Which Way?

I’m seeking some advice as Lent is not too far off. My parish does a weekly Way of the Cross on Fridays. We’ve cycled four old versions in the six weeks of Lent, but I’m looking for something to add to the mix. Have you any suggestions and commentary on them, too?

Currently we use Everyman’s/one’s Way of the Cross, LaVerdiere’s Passion according to Mark, and two composed by former priests of the parish.

station-4.jpgOne of the latter two has no congrgational handout, and I’m thinking if I find a better one, I might retire it. I’m not necessarily looking for published ones, so if any of our readers have written a “Way of the Cross,” I’d be willing to use it, pay you for it, and attribute copyrights, etc.. If you are suggesting a published “Way,” please include the publisher’s name.

Sister Maria Innocentia Berta Hummel, a Sießen Franciscan, painted this encounter between Jesus and his mother.


About catholicsensibility

Todd lives in the Pacific Northwest, serving a Catholic parish as a lay minister.
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5 Responses to Which Way?

  1. Here’s a set of Stations meditations I wrote:


    and here’s a great collection of stations at the Feast of All Saints website:


    Hope it helps!

  2. My belief is that repetition is very useful for something like this; the Stations of the Cross being a devotion that, in reality, is only celebrated during Lent, and many folks are likely to come maybe two or three times at most during Lent (i.e., despite good intentions, folks who say they’ll go every week, don’t), then when the text changes every week, it seems to me that’s too much variety. A little more sameness is going to have the good effect repetition has as a way to learn, a way to shape imagination, and to imprint memory.

    So, while the handful of folks who are there every week — including the handful who may rotate as leaders — may experience too much sameness, my sense is it isn’t “too much” for those praying the stations.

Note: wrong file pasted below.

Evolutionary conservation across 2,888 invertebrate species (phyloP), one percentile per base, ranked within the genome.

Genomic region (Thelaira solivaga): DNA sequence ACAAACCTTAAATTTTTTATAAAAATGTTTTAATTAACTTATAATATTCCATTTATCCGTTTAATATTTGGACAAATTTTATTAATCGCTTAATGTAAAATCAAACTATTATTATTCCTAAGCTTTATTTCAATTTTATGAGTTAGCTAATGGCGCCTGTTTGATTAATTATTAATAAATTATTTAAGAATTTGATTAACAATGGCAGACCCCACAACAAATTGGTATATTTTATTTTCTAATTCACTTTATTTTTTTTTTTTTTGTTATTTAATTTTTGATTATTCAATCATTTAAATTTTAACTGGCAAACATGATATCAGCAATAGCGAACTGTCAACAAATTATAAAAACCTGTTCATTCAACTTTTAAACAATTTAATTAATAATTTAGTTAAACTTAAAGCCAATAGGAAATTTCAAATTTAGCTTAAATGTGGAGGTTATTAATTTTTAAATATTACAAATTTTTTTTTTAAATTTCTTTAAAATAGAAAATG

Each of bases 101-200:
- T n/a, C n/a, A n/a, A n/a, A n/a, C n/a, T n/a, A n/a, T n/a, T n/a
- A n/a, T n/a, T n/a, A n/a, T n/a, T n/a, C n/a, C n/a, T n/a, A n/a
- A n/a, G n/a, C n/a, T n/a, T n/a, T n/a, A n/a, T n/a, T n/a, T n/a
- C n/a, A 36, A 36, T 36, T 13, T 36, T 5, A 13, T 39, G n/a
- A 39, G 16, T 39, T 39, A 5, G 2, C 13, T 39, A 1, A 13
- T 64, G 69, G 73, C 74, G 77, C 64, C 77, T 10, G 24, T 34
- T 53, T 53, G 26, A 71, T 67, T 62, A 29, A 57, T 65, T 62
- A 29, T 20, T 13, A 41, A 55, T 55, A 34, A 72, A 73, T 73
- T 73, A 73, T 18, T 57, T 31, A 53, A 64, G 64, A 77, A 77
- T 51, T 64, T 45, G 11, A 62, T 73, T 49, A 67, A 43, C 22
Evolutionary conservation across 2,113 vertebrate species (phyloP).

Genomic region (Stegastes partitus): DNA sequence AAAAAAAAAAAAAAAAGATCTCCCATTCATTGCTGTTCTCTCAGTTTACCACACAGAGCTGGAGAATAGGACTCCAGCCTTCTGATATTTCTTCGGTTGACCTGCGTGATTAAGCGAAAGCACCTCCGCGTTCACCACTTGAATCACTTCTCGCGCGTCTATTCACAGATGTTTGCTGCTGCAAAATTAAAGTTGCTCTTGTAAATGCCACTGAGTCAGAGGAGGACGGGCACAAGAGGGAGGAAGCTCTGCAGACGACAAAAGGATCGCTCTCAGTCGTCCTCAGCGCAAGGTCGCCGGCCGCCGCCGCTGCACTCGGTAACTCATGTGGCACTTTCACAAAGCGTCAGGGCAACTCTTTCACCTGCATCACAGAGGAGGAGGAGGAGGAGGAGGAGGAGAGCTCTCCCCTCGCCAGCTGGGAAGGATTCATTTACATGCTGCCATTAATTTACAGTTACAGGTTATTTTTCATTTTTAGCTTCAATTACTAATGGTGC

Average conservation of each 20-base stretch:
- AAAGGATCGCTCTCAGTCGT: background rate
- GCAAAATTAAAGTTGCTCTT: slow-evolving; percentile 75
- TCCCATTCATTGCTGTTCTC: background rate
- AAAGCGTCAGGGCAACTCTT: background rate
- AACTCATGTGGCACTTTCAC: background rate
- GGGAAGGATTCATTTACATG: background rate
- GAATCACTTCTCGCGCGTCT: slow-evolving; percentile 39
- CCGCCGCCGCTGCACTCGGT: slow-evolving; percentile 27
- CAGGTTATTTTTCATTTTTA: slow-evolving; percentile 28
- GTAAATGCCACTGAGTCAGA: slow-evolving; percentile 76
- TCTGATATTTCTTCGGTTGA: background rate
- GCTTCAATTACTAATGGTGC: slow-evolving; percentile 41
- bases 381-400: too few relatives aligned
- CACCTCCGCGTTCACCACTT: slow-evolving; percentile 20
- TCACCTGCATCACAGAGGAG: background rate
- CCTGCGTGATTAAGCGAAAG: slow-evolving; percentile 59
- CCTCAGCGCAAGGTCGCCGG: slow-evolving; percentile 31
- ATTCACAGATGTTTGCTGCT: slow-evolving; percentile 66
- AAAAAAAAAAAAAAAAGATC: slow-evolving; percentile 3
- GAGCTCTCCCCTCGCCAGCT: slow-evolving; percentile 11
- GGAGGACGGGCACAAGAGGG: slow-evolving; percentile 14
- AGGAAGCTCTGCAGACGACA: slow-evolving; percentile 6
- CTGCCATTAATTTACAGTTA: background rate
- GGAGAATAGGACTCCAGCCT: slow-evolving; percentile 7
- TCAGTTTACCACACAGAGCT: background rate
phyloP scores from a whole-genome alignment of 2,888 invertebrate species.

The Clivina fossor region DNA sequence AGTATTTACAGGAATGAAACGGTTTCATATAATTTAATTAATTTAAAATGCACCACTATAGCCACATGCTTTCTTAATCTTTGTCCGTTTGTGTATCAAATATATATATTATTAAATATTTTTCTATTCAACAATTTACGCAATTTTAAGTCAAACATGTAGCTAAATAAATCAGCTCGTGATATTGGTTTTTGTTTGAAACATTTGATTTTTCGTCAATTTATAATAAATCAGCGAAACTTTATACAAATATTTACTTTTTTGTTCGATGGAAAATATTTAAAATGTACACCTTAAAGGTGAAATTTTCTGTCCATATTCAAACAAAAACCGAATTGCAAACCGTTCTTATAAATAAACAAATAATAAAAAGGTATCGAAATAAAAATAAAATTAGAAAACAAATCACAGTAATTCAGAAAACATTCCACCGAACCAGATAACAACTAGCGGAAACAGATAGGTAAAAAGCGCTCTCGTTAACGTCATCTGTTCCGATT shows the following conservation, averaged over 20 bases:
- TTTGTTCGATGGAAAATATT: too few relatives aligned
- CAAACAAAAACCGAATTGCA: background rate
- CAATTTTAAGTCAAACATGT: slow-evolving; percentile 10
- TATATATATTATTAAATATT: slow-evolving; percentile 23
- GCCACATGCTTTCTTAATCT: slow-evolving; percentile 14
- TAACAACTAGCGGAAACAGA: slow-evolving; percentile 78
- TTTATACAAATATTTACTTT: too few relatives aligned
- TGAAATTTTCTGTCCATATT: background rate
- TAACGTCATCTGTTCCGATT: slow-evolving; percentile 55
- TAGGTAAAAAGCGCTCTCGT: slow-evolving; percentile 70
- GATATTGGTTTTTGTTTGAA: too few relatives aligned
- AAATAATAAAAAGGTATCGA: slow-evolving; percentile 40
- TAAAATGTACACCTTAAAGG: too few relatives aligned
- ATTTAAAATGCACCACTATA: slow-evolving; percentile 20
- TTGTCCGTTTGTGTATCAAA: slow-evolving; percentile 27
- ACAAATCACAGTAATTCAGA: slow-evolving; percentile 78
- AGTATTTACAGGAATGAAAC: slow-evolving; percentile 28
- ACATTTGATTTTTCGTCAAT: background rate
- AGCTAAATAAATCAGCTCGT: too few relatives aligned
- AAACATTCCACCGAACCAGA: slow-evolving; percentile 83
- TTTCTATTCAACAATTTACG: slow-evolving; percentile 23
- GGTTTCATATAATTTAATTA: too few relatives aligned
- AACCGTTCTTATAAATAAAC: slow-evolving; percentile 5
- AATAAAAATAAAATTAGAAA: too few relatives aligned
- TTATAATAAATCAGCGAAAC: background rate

I also think it makes sense not to be too casual about this devotion; walking with the Lord to Calvary is serious and solemn, so having servers to carry candles, and perhaps the cross, and having them vest, having someone lead music, all makes good use of the advantages of Catholic spirituality and liturgy. When I lead the stations, I wear a red cope.

  3. Debbie says:

    Our parish uses “The Way of the Cross with text from the Scriptures” (c) 1965 with an Imprimatur and Nihil obstat, published by Barton-Cotton, Inc. in Baltimore. 301-247-4800. It’s a little brown booklet. Very beautiful and traditional, it also includes a verses sung to the tune of Stabat Mater at the end (beginning) of each station.

    Another one I have is “Way of the Cross” by St. Alphonsus Liguori (revised by Thomas M. Santa, C.SS.R.), (c) 1983 and 1994 with an Imprimi Potest and Imprimatur, published by Liguori 800-325-9521. This is in much more common language like “Everyone’s Way.”

    Good luck!

  4. Liam says:

    Todd: This is something I developed for a prior community of mine. Make of it what you will. It was designed for Holy Week, with music. Antiphonal recitation of certain psalms might be better for weekly devotions.

    Sign of the Cross

    (Kyrie: chanted; kneel if feasible)
    (Our Father: chanted; stand)

    (Collect prayer)

    Each station begins with versicle and responsory:

    V. We adore you, O Christ, and we bless you:
    R. Because by your holy cross you have redeemed the world.

    (Scripture reading followed by prayer)

    (Trisagion antiphon then chanted at each station – kneeling if feasible during antiphon)

    Followed by psalmody or hymnody.

    Suggestions for hymns for each station: